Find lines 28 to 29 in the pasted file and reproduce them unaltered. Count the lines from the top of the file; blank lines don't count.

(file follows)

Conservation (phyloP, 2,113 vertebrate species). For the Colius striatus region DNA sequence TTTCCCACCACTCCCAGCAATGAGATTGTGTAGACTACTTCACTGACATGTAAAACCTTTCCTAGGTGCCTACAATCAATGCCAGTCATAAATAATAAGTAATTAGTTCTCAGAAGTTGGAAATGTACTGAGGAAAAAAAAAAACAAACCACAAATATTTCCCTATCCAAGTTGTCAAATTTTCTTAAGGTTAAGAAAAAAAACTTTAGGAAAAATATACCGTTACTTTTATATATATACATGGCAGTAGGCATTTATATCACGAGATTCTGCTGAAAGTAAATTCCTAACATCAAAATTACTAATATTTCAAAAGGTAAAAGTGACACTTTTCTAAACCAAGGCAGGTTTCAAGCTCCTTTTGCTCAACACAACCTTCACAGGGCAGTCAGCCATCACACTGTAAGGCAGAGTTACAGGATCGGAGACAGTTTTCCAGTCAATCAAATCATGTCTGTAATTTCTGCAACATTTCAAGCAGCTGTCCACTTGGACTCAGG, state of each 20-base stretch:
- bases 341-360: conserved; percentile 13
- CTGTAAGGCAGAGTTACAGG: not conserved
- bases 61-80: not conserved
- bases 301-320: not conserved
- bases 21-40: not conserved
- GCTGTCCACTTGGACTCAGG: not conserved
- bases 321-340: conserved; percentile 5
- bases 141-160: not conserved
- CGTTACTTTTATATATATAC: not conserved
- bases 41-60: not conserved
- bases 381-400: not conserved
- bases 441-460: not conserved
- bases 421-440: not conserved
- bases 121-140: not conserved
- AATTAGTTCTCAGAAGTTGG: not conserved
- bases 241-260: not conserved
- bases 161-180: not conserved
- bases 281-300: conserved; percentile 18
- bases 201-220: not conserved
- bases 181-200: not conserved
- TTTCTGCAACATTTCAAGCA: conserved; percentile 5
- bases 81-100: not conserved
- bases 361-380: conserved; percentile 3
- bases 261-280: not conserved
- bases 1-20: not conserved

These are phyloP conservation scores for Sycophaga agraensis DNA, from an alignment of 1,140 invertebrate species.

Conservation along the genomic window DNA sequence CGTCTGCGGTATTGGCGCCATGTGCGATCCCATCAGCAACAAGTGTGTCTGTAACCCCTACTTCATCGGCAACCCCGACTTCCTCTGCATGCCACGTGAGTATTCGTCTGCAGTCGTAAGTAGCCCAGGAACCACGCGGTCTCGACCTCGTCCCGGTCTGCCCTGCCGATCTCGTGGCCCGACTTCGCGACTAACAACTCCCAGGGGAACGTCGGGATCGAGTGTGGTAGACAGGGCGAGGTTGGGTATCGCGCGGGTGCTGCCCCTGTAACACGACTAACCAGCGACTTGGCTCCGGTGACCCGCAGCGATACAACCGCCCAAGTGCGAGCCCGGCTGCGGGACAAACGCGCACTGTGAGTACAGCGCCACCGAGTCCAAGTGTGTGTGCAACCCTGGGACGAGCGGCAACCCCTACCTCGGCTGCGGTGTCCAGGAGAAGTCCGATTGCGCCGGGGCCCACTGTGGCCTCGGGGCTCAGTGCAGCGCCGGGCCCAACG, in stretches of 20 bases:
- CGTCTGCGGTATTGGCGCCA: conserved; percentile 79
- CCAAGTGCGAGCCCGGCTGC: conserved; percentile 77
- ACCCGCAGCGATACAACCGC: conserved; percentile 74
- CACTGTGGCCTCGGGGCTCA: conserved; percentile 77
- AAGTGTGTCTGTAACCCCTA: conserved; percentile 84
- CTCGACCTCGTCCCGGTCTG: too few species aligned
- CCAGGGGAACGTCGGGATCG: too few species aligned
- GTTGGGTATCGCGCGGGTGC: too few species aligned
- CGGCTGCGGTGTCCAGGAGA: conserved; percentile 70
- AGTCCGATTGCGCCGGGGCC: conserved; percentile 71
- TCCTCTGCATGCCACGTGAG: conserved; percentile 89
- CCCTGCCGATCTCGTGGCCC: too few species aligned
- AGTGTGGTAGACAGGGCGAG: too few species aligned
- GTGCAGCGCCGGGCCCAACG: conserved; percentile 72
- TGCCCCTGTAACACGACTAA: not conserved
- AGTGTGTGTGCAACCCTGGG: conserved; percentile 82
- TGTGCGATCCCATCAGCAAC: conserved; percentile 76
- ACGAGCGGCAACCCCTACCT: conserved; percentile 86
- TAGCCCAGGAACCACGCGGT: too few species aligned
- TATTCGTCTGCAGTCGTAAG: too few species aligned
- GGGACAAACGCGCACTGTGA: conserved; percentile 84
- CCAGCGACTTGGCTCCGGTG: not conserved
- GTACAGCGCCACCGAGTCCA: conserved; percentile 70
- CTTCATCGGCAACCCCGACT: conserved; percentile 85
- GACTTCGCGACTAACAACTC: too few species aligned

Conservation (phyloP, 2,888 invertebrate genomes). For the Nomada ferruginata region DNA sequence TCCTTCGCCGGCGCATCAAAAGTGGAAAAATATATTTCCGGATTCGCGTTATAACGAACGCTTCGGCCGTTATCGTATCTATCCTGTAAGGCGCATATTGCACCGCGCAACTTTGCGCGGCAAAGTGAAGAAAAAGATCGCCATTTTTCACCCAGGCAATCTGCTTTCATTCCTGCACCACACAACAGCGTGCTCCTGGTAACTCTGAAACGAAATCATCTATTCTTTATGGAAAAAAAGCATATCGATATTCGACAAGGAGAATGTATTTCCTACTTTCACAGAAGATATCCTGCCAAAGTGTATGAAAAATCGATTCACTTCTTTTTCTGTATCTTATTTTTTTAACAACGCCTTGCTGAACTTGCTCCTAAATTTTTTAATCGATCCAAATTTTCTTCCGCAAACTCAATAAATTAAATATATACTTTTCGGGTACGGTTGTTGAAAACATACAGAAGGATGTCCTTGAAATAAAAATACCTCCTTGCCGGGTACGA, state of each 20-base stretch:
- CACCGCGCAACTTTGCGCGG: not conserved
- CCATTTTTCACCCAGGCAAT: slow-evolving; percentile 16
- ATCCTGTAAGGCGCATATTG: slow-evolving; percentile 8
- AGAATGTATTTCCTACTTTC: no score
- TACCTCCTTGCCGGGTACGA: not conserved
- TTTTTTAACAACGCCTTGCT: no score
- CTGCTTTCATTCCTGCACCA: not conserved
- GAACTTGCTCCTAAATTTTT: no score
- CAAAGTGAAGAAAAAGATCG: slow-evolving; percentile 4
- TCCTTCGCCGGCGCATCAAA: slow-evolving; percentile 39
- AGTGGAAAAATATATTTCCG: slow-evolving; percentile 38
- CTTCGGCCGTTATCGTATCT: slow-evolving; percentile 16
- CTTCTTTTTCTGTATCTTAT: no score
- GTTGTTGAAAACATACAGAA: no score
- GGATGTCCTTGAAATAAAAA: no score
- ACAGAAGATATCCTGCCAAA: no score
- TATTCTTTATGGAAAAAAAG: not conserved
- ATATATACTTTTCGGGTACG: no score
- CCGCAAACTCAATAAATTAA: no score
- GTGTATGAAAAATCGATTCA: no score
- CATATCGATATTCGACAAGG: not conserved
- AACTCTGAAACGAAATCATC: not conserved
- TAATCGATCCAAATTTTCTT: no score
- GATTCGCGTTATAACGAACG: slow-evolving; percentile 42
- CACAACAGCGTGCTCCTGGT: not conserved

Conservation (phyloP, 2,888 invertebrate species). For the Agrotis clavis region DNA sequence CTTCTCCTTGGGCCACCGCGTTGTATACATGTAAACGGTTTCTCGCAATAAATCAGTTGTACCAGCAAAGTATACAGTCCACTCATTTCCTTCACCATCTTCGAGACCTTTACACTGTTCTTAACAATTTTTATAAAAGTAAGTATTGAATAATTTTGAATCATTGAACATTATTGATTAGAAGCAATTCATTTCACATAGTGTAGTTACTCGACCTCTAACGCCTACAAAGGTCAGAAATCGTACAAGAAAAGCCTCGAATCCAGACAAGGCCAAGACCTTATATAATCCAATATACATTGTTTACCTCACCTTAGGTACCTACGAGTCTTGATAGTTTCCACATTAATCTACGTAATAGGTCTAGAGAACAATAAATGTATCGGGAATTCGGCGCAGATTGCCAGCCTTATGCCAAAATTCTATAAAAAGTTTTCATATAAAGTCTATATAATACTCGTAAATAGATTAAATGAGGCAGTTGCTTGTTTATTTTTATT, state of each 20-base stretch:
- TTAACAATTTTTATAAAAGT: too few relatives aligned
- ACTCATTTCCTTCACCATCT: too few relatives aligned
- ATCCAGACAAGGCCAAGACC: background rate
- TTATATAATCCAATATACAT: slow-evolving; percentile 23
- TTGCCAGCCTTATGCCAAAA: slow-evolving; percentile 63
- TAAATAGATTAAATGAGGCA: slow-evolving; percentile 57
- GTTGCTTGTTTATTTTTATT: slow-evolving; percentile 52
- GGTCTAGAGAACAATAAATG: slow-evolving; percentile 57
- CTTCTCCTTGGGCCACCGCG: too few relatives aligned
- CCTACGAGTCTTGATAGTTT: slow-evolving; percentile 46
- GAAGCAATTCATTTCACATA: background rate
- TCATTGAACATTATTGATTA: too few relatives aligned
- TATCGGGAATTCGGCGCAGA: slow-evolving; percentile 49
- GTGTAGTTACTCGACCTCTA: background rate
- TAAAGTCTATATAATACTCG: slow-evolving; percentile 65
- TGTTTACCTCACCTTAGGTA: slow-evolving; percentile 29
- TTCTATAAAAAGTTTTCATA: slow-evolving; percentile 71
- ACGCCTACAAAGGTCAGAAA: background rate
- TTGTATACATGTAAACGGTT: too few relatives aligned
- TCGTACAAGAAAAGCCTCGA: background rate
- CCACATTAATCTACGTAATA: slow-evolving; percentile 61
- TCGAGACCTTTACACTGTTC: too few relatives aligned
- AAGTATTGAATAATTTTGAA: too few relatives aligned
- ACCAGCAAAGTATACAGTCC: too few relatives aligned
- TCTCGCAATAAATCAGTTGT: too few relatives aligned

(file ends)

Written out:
Conservation along the genomic window DNA sequence CGTCTGCGGTATTGGCGCCATGTGCGATCCCATCAGCAACAAGTGTGTCTGTAACCCCTACTTCATCGGCAACCCCGACTTCCTCTGCATGCCACGTGAGTATTCGTCTGCAGTCGTAAGTAGCCCAGGAACCACGCGGTCTCGACCTCGTCCCGGTCTGCCCTGCCGATCTCGTGGCCCGACTTCGCGACTAACAACTCCCAGGGGAACGTCGGGATCGAGTGTGGTAGACAGGGCGAGGTTGGGTATCGCGCGGGTGCTGCCCCTGTAACACGACTAACCAGCGACTTGGCTCCGGTGACCCGCAGCGATACAACCGCCCAAGTGCGAGCCCGGCTGCGGGACAAACGCGCACTGTGAGTACAGCGCCACCGAGTCCAAGTGTGTGTGCAACCCTGGGACGAGCGGCAACCCCTACCTCGGCTGCGGTGTCCAGGAGAAGTCCGATTGCGCCGGGGCCCACTGTGGCCTCGGGGCTCAGTGCAGCGCCGGGCCCAACG, in stretches of 20 bases:
- CGTCTGCGGTATTGGCGCCA: conserved; percentile 79